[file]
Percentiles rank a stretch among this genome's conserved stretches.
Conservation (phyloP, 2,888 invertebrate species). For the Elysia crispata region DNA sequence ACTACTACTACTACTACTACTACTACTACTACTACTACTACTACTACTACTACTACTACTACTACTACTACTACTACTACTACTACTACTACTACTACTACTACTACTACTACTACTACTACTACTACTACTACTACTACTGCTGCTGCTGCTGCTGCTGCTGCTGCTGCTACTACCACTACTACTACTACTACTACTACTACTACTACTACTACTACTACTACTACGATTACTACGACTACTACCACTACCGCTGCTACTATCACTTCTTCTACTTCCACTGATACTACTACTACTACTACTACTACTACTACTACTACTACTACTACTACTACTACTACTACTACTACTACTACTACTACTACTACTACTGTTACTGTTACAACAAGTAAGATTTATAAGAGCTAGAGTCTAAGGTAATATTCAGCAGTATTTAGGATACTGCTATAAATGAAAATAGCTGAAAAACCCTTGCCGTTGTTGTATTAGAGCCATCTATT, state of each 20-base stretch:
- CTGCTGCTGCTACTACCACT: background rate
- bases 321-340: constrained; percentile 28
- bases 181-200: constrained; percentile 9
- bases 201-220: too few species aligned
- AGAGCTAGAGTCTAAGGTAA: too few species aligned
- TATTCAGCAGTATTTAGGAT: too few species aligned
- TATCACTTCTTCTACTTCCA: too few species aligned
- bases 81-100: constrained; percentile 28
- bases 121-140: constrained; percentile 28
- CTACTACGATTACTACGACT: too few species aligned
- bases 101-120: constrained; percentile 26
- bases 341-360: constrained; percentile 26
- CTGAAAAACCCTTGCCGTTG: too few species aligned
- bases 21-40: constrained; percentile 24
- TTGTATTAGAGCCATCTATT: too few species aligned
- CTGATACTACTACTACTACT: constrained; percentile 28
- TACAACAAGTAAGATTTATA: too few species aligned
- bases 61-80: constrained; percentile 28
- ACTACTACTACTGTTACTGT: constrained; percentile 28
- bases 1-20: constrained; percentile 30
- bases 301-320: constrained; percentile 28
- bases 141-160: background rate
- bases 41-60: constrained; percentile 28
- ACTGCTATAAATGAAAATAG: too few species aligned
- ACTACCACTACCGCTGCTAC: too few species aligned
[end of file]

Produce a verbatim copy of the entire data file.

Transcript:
Percentiles rank a stretch among this genome's conserved stretches.
Conservation (phyloP, 2,888 invertebrate species). For the Elysia crispata region DNA sequence ACTACTACTACTACTACTACTACTACTACTACTACTACTACTACTACTACTACTACTACTACTACTACTACTACTACTACTACTACTACTACTACTACTACTACTACTACTACTACTACTACTACTACTACTACTACTACTGCTGCTGCTGCTGCTGCTGCTGCTGCTGCTACTACCACTACTACTACTACTACTACTACTACTACTACTACTACTACTACTACTACGATTACTACGACTACTACCACTACCGCTGCTACTATCACTTCTTCTACTTCCACTGATACTACTACTACTACTACTACTACTACTACTACTACTACTACTACTACTACTACTACTACTACTACTACTACTACTACTACTACTACTGTTACTGTTACAACAAGTAAGATTTATAAGAGCTAGAGTCTAAGGTAATATTCAGCAGTATTTAGGATACTGCTATAAATGAAAATAGCTGAAAAACCCTTGCCGTTGTTGTATTAGAGCCATCTATT, state of each 20-base stretch:
- CTGCTGCTGCTACTACCACT: background rate
- bases 321-340: constrained; percentile 28
- bases 181-200: constrained; percentile 9
- bases 201-220: too few species aligned
- AGAGCTAGAGTCTAAGGTAA: too few species aligned
- TATTCAGCAGTATTTAGGAT: too few species aligned
- TATCACTTCTTCTACTTCCA: too few species aligned
- bases 81-100: constrained; percentile 28
- bases 121-140: constrained; percentile 28
- CTACTACGATTACTACGACT: too few species aligned
- bases 101-120: constrained; percentile 26
- bases 341-360: constrained; percentile 26
- CTGAAAAACCCTTGCCGTTG: too few species aligned
- bases 21-40: constrained; percentile 24
- TTGTATTAGAGCCATCTATT: too few species aligned
- CTGATACTACTACTACTACT: constrained; percentile 28
- TACAACAAGTAAGATTTATA: too few species aligned
- bases 61-80: constrained; percentile 28
- ACTACTACTACTGTTACTGT: constrained; percentile 28
- bases 1-20: constrained; percentile 30
- bases 301-320: constrained; percentile 28
- bases 141-160: background rate
- bases 41-60: constrained; percentile 28
- ACTGCTATAAATGAAAATAG: too few species aligned
- ACTACCACTACCGCTGCTAC: too few species aligned